So, I think, although there are various organizations that have published guidelines on clinical utilities of serology, I do feel like our guideline is, I think, this is the first, and the most comprehensive document related to the laboratory professionals. How do we make it happen in the laboratory to implement the test? And also, to interpret the results.

The last highlight is that we also have in mind that for future outbreaks. As being said, when the team put together, we’re trying to, one, is really specific to COVID-19, but on the other hand, we are also trying to make that as general as possible, particularly in the implementation and validation for the assays to see what’s going to happen in the laboratory if we have the outbreak?

We hope this will be a good reference when next time it happens, I don’t hope that’s going to happen, but I think it will, right? This is also not the first time. It’s just one of the biggest epidemics that we encountered, but certainly, this is not the first, and I don’t think that’s this going to be the last.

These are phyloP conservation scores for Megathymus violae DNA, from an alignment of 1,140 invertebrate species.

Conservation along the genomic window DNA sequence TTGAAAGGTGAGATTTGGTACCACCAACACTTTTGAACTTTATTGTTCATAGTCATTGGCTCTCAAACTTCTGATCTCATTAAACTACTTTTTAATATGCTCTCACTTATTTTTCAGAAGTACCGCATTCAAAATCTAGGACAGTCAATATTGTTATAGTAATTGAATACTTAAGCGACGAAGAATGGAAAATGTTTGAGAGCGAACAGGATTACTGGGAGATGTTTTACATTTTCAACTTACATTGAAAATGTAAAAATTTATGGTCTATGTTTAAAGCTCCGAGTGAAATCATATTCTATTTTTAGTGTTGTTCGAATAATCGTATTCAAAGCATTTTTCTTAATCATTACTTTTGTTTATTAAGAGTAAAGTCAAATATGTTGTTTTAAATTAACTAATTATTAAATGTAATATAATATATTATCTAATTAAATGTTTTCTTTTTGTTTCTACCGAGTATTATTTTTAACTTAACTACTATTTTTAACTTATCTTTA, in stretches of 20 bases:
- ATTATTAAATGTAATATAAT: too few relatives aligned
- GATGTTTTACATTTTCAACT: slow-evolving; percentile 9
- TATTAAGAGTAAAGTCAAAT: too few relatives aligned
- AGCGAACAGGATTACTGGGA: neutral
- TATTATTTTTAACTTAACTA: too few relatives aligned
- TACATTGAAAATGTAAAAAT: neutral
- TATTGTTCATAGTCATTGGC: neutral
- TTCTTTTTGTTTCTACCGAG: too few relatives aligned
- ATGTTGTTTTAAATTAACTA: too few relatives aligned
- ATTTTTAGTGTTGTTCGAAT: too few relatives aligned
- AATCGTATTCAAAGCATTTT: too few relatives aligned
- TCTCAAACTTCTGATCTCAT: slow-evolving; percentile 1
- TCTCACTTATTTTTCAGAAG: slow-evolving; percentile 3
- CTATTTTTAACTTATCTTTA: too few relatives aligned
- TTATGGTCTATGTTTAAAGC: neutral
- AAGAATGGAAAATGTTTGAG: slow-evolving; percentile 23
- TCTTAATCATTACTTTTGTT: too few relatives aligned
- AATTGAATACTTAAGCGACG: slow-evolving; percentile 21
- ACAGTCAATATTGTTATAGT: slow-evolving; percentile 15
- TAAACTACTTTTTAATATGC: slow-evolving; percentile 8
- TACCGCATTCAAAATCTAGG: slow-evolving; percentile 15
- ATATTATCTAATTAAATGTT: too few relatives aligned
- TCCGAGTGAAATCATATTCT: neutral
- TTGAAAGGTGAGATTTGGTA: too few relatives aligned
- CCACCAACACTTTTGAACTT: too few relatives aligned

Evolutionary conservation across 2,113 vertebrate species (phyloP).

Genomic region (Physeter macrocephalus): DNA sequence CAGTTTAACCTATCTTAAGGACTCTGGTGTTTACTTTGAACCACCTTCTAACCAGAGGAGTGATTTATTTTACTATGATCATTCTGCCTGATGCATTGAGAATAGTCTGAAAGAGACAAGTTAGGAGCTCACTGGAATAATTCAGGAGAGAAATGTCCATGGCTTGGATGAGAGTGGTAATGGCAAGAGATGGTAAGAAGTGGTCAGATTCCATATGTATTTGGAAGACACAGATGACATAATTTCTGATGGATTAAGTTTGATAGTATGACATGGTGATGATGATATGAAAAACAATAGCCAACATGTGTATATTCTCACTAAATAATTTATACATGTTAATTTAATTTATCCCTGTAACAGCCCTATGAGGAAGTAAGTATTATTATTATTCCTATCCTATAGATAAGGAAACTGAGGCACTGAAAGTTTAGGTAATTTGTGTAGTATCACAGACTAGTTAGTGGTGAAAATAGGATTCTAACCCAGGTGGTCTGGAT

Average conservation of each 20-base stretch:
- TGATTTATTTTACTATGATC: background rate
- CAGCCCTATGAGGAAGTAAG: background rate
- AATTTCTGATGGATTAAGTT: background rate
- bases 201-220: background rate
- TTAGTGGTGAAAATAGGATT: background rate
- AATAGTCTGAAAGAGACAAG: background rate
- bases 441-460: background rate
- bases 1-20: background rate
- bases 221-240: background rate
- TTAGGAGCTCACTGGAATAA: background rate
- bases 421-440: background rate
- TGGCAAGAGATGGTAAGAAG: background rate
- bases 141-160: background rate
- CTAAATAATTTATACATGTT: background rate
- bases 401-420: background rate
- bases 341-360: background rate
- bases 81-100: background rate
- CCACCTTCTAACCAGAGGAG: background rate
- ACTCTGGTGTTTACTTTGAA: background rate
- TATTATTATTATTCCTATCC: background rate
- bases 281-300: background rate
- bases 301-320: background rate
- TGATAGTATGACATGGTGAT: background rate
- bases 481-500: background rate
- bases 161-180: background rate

Another highlight is that, we’re really having in mind the team to have this as a use for reference for future outbreaks.

Bob Barrett:
Doctor, how do you hope that laboratory professionals will use this guidance?

Victoria Zhang:
Also, based on the highlights I just mentioned, previously, I think there are few ways I hope the laboratory professionals can use this guideline. Number one, use of this as a general reference for current understanding of host immune response to SARS-COVID-2, and also in antibody kinetics and a summary of available UA assays. At the time of publication, there are certainly several more added, but we certainly have a lot of important features that listed for those assays. I hope those still be of use to the laboratory professionals.